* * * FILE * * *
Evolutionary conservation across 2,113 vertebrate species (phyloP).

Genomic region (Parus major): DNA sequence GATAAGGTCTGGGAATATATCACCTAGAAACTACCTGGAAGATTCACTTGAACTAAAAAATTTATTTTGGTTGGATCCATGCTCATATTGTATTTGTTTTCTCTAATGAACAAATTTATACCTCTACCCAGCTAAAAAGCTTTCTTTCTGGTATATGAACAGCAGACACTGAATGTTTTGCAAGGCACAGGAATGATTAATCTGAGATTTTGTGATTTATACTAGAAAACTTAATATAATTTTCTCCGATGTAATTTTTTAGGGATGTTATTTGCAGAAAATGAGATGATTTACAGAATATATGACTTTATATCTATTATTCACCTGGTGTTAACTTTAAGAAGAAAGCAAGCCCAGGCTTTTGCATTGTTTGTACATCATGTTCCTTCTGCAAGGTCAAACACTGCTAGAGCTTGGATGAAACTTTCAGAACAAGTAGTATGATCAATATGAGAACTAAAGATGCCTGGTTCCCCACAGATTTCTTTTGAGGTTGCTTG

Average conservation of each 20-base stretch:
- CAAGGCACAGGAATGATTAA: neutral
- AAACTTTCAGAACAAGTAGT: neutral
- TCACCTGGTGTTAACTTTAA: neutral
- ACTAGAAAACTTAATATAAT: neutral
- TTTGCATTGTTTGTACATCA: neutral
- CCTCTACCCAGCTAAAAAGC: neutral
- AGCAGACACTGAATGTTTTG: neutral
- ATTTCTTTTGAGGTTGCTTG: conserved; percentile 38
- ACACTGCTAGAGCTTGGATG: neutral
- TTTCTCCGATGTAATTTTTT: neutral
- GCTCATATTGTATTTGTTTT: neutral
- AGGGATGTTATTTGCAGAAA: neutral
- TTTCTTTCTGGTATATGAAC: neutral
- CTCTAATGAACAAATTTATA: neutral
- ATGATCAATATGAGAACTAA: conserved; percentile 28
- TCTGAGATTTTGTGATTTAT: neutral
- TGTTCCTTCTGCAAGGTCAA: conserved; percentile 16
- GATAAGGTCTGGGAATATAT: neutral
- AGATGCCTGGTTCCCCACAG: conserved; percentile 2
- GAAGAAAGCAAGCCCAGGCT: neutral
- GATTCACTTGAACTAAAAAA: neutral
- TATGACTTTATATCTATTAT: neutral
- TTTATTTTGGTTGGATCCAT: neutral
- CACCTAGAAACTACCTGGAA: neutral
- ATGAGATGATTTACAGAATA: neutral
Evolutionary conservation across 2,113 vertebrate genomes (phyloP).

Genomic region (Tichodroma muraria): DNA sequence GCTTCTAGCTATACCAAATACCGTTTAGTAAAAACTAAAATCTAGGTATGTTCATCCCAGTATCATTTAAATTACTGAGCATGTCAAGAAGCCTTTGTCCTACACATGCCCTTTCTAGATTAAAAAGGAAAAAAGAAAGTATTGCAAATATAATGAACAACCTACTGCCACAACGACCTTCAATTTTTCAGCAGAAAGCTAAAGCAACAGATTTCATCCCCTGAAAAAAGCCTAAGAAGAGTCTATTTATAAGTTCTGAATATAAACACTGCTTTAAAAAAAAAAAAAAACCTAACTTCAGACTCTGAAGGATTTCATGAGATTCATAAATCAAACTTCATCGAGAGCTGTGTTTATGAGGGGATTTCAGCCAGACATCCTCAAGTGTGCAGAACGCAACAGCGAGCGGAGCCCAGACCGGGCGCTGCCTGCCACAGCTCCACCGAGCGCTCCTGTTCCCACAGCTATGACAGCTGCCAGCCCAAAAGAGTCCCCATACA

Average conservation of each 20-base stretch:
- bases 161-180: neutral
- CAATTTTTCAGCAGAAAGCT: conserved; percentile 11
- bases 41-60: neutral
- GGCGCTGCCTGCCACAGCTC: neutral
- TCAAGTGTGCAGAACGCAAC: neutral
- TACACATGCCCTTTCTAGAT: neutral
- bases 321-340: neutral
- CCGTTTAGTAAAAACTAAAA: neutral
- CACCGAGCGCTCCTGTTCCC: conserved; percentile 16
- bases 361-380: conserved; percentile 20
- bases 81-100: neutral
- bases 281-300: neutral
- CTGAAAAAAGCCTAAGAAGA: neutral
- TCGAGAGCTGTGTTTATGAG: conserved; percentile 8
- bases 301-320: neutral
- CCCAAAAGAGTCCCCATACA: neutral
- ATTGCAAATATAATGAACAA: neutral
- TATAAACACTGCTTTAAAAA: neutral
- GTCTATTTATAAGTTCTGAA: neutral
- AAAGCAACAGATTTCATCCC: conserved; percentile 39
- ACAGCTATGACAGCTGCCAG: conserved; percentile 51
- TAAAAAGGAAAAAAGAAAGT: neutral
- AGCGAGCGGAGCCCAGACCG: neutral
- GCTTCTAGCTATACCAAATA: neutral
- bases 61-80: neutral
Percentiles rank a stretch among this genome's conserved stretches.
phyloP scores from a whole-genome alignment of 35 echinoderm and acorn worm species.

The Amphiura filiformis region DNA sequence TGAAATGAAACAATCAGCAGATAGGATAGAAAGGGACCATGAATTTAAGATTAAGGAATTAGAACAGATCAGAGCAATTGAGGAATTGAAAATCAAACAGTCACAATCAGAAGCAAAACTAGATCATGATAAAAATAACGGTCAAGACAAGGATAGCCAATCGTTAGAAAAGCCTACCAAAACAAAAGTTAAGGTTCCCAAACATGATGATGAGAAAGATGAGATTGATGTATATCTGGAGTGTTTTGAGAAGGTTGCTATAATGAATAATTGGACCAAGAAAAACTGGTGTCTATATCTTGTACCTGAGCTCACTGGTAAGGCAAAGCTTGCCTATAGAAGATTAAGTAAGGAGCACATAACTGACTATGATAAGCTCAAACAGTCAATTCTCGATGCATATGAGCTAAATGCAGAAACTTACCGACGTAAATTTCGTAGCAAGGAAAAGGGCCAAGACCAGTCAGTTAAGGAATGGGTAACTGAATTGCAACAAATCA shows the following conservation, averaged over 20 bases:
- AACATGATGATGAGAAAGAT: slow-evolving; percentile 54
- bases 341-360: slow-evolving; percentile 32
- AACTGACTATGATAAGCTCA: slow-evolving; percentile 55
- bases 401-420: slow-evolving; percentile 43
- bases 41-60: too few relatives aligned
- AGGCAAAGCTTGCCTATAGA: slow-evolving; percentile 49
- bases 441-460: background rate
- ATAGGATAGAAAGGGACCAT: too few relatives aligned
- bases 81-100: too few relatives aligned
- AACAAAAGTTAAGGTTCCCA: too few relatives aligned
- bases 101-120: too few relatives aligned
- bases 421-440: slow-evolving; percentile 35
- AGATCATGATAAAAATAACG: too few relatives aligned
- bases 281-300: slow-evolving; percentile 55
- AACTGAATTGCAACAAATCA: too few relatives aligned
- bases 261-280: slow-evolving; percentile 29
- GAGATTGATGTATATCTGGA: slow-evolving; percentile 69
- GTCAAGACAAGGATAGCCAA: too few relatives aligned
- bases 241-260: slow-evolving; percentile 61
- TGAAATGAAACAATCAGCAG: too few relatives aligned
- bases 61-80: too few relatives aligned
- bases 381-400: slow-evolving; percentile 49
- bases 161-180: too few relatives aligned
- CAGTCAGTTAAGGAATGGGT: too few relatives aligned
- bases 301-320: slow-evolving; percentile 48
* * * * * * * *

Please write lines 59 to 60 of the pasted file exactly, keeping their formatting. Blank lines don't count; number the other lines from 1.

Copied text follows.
The Amphiura filiformis region DNA sequence TGAAATGAAACAATCAGCAGATAGGATAGAAAGGGACCATGAATTTAAGATTAAGGAATTAGAACAGATCAGAGCAATTGAGGAATTGAAAATCAAACAGTCACAATCAGAAGCAAAACTAGATCATGATAAAAATAACGGTCAAGACAAGGATAGCCAATCGTTAGAAAAGCCTACCAAAACAAAAGTTAAGGTTCCCAAACATGATGATGAGAAAGATGAGATTGATGTATATCTGGAGTGTTTTGAGAAGGTTGCTATAATGAATAATTGGACCAAGAAAAACTGGTGTCTATATCTTGTACCTGAGCTCACTGGTAAGGCAAAGCTTGCCTATAGAAGATTAAGTAAGGAGCACATAACTGACTATGATAAGCTCAAACAGTCAATTCTCGATGCATATGAGCTAAATGCAGAAACTTACCGACGTAAATTTCGTAGCAAGGAAAAGGGCCAAGACCAGTCAGTTAAGGAATGGGTAACTGAATTGCAACAAATCA shows the following conservation, averaged over 20 bases:
- AACATGATGATGAGAAAGAT: slow-evolving; percentile 54